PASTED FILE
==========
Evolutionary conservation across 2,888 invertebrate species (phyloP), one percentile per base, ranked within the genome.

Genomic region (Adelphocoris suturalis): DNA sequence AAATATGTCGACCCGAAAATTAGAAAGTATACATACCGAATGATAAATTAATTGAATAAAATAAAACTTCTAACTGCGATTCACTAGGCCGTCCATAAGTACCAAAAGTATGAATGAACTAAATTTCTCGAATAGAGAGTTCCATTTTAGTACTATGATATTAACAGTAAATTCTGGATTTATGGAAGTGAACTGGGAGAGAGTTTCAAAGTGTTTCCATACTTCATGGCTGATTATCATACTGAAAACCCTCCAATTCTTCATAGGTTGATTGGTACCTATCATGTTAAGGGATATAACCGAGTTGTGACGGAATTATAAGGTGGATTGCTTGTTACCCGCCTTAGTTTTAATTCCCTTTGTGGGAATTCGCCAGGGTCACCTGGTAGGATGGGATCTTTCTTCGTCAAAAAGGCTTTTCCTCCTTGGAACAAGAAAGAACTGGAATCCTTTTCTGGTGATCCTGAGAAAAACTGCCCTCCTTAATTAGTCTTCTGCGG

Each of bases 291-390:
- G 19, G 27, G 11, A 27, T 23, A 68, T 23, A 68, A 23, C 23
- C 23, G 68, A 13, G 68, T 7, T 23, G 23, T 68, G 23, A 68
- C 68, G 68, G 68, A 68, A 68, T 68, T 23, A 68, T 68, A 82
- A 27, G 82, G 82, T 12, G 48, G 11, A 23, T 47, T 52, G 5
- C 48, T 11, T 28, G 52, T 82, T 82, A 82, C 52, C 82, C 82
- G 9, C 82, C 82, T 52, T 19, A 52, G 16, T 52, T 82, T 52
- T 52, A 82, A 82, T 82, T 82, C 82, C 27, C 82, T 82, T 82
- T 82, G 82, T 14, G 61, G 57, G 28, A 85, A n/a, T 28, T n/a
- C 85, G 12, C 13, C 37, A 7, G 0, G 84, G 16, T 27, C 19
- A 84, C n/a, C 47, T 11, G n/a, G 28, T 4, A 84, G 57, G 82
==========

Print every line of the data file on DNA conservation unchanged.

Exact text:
Evolutionary conservation across 2,888 invertebrate species (phyloP), one percentile per base, ranked within the genome.

Genomic region (Adelphocoris suturalis): DNA sequence AAATATGTCGACCCGAAAATTAGAAAGTATACATACCGAATGATAAATTAATTGAATAAAATAAAACTTCTAACTGCGATTCACTAGGCCGTCCATAAGTACCAAAAGTATGAATGAACTAAATTTCTCGAATAGAGAGTTCCATTTTAGTACTATGATATTAACAGTAAATTCTGGATTTATGGAAGTGAACTGGGAGAGAGTTTCAAAGTGTTTCCATACTTCATGGCTGATTATCATACTGAAAACCCTCCAATTCTTCATAGGTTGATTGGTACCTATCATGTTAAGGGATATAACCGAGTTGTGACGGAATTATAAGGTGGATTGCTTGTTACCCGCCTTAGTTTTAATTCCCTTTGTGGGAATTCGCCAGGGTCACCTGGTAGGATGGGATCTTTCTTCGTCAAAAAGGCTTTTCCTCCTTGGAACAAGAAAGAACTGGAATCCTTTTCTGGTGATCCTGAGAAAAACTGCCCTCCTTAATTAGTCTTCTGCGG

Each of bases 291-390:
- G 19, G 27, G 11, A 27, T 23, A 68, T 23, A 68, A 23, C 23
- C 23, G 68, A 13, G 68, T 7, T 23, G 23, T 68, G 23, A 68
- C 68, G 68, G 68, A 68, A 68, T 68, T 23, A 68, T 68, A 82
- A 27, G 82, G 82, T 12, G 48, G 11, A 23, T 47, T 52, G 5
- C 48, T 11, T 28, G 52, T 82, T 82, A 82, C 52, C 82, C 82
- G 9, C 82, C 82, T 52, T 19, A 52, G 16, T 52, T 82, T 52
- T 52, A 82, A 82, T 82, T 82, C 82, C 27, C 82, T 82, T 82
- T 82, G 82, T 14, G 61, G 57, G 28, A 85, A n/a, T 28, T n/a
- C 85, G 12, C 13, C 37, A 7, G 0, G 84, G 16, T 27, C 19
- A 84, C n/a, C 47, T 11, G n/a, G 28, T 4, A 84, G 57, G 82